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Does Reproductive Investment Decrease Telomere Length in Menidia menidia?

Gao J, Munch SB - PLoS ONE (2015)

Bottom Line: Given finite resources, intense investment in one life history trait is expected to reduce investment in others.However, we did find that more fecund fish tended to have both reduced life expectancy and shorter telomeres.This result is consistent with the hypothesis that there is a trade-off between telomere maintenance and reproductive output.

View Article: PubMed Central - PubMed

Affiliation: Department of Ecology and Evolution, Stony Brook University, Stony Brook, NY, United States of America.

ABSTRACT
Given finite resources, intense investment in one life history trait is expected to reduce investment in others. Although telomere length appears to be strongly tied to age in many taxa, telomere maintenance requires energy. We therefore hypothesize that telomere maintenance may trade off against other life history characters. We used natural variation in laboratory populations of Atlantic silversides (Menidia menidia) to study the relationship between growth, fecundity, life expectancy, and relative telomere length. In keeping with several other studies on fishes, we found no clear dependence of telomere length on age. However, we did find that more fecund fish tended to have both reduced life expectancy and shorter telomeres. This result is consistent with the hypothesis that there is a trade-off between telomere maintenance and reproductive output.

No MeSH data available.


Related in: MedlinePlus

Telomere length through time.The relative telomere length is reported for larvae (age 1 D), females and males from the early breeding period, age 150 days (Early F and Early M respectively), and females and males from late breeding period, 200 days (Late F and Late M respectively). The left panel indicates results for brain tissue and the right panel indicates telomere lengths for muscle. The red line for each box indicates the mean, box edges indicate 25% and 75% percentile, and the whiskers show outlier outside +/-2.7 standard deviation.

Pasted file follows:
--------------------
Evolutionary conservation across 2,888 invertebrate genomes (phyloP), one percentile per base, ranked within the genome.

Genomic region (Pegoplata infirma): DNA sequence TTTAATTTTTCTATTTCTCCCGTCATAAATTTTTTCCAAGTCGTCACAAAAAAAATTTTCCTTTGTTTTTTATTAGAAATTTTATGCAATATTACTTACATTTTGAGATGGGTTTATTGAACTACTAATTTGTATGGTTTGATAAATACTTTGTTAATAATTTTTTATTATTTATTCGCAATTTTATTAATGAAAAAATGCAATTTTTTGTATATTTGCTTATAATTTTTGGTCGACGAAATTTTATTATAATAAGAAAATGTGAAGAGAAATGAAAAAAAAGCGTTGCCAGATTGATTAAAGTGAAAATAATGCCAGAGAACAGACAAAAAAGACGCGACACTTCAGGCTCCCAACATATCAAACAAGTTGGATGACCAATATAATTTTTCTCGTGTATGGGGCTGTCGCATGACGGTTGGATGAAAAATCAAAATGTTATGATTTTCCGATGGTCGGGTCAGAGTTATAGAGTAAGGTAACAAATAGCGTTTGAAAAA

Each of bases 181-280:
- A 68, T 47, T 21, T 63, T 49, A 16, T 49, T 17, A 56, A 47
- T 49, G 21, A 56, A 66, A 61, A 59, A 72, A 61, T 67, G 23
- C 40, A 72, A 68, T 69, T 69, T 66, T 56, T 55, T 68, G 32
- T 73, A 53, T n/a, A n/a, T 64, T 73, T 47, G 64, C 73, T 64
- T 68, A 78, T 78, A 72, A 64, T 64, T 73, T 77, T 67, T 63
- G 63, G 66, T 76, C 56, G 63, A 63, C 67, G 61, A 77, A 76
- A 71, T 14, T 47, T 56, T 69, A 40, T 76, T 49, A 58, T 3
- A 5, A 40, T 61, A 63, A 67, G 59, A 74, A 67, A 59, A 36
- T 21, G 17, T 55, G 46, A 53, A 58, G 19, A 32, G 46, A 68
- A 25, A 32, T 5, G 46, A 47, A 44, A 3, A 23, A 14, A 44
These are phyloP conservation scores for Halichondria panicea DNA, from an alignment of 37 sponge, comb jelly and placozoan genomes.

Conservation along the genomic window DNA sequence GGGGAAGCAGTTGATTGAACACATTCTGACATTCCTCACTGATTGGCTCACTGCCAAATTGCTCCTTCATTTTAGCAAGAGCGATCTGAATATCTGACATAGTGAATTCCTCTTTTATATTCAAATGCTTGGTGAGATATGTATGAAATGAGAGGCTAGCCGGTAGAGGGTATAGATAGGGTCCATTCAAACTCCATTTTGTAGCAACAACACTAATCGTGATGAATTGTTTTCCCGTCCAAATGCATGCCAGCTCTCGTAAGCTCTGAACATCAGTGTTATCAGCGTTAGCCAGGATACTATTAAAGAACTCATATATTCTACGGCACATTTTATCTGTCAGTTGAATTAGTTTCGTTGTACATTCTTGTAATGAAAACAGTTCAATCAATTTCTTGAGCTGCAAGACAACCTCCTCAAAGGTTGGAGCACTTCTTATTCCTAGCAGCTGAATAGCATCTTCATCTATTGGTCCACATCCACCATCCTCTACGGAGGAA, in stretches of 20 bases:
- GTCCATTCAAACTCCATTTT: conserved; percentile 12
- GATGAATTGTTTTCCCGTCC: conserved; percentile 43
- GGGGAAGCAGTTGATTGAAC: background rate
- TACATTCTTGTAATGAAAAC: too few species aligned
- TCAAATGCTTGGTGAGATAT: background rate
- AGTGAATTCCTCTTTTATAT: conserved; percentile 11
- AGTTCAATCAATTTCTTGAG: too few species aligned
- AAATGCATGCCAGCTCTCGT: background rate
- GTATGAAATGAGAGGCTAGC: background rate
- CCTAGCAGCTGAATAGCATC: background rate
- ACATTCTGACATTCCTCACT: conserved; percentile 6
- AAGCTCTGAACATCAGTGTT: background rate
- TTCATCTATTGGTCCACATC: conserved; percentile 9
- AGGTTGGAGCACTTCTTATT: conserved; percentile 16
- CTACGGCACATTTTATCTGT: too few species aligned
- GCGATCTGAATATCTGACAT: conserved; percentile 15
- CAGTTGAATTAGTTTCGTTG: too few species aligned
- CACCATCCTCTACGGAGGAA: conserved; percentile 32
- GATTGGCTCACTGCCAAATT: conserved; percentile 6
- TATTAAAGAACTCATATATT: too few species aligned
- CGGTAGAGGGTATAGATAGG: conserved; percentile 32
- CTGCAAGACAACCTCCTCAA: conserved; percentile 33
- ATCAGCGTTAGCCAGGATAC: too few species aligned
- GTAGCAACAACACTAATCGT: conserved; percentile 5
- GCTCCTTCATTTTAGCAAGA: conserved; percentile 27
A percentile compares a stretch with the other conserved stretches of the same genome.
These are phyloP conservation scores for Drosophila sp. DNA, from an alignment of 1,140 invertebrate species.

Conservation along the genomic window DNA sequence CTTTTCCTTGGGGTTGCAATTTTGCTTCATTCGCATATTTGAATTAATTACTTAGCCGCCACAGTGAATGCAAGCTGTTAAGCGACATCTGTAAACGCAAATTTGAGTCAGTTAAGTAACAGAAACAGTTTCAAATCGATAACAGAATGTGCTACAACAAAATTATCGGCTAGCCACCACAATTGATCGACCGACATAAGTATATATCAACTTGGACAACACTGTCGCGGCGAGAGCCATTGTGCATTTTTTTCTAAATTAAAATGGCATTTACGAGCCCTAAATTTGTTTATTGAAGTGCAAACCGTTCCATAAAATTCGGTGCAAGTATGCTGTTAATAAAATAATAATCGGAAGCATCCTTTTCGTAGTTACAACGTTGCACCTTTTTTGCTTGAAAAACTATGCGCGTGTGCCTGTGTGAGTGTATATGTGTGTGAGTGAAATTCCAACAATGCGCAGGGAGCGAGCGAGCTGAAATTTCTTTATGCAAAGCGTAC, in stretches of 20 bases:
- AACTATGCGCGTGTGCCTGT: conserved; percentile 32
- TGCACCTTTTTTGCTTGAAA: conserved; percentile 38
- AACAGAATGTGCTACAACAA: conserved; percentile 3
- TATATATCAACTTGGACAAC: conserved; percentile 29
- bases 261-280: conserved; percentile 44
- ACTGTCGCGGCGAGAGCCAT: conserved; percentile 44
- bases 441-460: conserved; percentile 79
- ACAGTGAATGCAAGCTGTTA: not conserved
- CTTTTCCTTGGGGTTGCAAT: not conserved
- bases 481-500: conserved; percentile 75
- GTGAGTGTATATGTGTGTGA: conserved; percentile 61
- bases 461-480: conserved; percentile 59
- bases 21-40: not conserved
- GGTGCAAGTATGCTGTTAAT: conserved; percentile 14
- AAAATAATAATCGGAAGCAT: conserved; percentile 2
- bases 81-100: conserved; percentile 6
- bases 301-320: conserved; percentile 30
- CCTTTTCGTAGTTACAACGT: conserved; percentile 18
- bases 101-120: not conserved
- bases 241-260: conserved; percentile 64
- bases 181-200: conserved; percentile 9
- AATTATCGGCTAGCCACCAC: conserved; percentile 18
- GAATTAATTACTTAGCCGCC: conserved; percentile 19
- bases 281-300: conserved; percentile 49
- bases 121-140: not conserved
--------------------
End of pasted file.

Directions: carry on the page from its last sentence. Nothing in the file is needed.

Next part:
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pone.0125674.g001: Telomere length through time.The relative telomere length is reported for larvae (age 1 D), females and males from the early breeding period, age 150 days (Early F and Early M respectively), and females and males from late breeding period, 200 days (Late F and Late M respectively). The left panel indicates results for brain tissue and the right panel indicates telomere lengths for muscle. The red line for each box indicates the mean, box edges indicate 25% and 75% percentile, and the whiskers show outlier outside +/-2.7 standard deviation.

Mentions: In keeping with results for other fishes, there was no clear age-dependent trend in the telomere length (Fig 1) in either brain (♀ slope = -0.0060 +/-0.003 R2 = 0.83, p = 0.61 and ♂ slope = -0.0040+/-0.003 R2 = 0.65, p = 0.45) or muscle (♀slope = 0.000010+/-0.0001 R2 = 0.0040, p = 0.73 and ♂ slope = 0.0020+/-0.02 R2 = 0.50, p = 0.68) tissue. Moreover, no significant differences were found between the males and females at a given age (brain t = 0.72, p = 0.76, muscle t = -0.31, p = 0.38). Although telomeres in muscle were significantly longer than in brain tissue (t = 4.0, p<0.001), they were highly correlated (slope = 0.59+/-0.13, R2 = 0.42, p<0.001, Fig 2). Thus the ample variation among individuals seen in Fig 1 likely represents consistent individual differences in initial telomere length and telomere maintenance rather than measurement noise.